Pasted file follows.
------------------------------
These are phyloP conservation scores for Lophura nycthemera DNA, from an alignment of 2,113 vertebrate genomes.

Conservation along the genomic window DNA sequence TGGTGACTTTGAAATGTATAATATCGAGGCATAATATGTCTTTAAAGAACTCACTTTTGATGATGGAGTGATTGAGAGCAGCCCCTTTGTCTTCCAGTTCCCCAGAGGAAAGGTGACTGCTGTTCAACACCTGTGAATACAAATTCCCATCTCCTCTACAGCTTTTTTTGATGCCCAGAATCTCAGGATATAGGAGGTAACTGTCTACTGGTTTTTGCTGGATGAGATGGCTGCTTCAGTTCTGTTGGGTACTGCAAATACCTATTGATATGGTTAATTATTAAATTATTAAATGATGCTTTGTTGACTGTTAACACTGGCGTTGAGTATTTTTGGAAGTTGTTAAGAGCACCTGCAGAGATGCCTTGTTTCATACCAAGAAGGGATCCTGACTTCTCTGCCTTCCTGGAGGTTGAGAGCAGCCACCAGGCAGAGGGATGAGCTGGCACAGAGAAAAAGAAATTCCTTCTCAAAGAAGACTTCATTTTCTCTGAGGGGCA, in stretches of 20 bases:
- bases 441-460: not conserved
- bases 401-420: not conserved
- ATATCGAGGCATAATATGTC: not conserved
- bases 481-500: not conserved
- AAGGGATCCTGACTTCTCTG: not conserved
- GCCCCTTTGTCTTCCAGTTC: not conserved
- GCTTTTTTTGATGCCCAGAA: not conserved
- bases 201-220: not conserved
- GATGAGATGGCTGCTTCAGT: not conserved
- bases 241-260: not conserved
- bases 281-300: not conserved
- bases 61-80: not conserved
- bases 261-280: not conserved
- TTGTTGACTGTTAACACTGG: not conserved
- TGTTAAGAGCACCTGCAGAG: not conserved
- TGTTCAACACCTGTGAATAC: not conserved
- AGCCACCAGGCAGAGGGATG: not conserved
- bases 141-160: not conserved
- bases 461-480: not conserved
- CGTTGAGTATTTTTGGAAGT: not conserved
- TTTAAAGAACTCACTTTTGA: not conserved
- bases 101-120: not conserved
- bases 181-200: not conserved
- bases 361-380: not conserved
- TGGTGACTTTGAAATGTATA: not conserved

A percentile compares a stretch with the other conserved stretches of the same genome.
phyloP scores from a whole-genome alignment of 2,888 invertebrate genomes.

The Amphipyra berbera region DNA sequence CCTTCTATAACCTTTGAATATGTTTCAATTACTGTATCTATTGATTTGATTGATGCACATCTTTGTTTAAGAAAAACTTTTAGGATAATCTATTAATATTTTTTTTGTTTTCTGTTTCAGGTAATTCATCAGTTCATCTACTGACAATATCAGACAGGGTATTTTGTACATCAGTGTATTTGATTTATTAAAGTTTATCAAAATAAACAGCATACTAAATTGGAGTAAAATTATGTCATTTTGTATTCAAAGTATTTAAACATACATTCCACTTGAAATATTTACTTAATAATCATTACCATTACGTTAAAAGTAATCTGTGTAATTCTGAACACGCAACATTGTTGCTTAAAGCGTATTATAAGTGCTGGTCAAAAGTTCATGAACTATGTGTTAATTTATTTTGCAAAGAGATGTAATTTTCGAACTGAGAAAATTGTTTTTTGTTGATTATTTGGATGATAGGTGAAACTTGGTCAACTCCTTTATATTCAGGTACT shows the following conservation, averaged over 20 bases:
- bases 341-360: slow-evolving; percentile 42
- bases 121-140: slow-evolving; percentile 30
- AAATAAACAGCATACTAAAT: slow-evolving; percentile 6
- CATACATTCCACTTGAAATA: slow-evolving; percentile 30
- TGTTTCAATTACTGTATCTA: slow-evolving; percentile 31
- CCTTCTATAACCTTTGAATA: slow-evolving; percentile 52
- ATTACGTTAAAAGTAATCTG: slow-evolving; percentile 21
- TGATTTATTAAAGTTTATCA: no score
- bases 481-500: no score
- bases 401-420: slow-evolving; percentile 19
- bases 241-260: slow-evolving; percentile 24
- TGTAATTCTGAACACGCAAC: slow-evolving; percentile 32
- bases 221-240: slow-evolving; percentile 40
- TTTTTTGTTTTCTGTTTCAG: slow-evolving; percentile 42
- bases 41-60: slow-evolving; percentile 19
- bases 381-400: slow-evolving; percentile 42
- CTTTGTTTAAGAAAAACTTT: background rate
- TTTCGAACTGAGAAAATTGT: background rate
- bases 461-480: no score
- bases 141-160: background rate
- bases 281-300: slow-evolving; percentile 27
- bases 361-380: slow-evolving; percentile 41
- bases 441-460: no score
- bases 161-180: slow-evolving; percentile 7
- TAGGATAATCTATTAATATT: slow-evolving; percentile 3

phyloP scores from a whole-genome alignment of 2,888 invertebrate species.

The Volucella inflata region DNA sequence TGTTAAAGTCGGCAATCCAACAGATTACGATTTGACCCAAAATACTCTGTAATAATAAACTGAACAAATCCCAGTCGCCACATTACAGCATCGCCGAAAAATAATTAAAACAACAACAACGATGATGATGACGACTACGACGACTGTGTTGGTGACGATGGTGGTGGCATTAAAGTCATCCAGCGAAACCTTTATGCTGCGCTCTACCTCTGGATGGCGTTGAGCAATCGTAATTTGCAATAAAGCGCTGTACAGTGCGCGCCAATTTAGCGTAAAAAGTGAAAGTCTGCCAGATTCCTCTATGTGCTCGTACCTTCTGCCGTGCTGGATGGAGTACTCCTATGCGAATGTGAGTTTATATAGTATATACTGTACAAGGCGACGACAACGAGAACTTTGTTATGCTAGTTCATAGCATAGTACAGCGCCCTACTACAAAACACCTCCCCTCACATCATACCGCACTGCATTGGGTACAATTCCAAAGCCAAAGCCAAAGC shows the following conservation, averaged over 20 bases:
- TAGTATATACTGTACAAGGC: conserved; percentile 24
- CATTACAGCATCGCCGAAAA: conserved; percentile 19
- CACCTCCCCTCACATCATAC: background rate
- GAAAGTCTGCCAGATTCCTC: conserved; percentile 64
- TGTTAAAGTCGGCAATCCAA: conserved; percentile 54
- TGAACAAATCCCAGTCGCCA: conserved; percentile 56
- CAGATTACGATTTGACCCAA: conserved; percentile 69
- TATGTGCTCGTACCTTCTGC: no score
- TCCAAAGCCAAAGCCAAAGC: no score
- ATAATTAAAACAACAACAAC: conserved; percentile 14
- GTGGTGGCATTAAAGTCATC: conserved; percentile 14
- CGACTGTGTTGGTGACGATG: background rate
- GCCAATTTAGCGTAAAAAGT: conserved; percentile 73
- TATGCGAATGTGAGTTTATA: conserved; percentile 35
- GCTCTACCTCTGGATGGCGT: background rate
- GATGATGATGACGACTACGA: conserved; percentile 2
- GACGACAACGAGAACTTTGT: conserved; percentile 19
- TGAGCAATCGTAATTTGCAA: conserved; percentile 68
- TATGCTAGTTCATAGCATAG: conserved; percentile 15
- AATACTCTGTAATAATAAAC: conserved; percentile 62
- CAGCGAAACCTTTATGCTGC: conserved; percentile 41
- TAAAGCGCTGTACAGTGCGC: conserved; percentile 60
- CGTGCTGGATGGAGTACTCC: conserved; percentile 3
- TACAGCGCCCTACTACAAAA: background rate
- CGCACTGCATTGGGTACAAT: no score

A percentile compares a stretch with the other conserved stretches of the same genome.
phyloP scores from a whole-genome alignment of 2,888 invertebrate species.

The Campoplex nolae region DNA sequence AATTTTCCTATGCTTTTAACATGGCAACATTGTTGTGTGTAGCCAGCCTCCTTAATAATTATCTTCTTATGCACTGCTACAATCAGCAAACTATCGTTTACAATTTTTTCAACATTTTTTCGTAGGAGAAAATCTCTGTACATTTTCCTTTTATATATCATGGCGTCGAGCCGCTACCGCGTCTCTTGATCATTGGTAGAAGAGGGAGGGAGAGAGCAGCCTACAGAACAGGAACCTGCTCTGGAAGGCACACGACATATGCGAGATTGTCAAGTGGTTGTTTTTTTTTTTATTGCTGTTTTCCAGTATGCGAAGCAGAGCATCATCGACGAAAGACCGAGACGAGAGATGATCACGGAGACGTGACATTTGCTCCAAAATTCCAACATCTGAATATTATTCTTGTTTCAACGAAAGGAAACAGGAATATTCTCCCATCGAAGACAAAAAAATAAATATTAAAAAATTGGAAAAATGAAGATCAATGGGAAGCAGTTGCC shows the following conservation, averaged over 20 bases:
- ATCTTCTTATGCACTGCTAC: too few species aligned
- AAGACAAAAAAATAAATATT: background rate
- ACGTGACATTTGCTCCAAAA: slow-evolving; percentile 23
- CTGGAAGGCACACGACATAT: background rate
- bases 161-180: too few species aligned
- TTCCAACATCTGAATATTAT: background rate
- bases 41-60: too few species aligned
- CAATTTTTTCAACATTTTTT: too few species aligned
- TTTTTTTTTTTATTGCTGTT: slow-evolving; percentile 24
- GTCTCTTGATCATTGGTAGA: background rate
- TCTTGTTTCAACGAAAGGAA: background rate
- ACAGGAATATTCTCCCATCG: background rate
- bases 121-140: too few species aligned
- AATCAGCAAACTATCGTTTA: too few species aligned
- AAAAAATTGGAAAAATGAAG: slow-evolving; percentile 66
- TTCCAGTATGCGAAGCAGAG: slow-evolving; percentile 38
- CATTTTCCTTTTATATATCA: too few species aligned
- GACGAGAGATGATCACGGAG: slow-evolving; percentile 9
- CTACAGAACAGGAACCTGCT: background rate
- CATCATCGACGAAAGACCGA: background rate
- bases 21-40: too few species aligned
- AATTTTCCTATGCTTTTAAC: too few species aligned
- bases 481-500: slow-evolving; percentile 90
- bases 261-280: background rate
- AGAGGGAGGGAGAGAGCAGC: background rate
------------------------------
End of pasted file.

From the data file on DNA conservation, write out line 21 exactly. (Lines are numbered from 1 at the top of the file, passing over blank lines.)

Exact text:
- bases 461-480: not conserved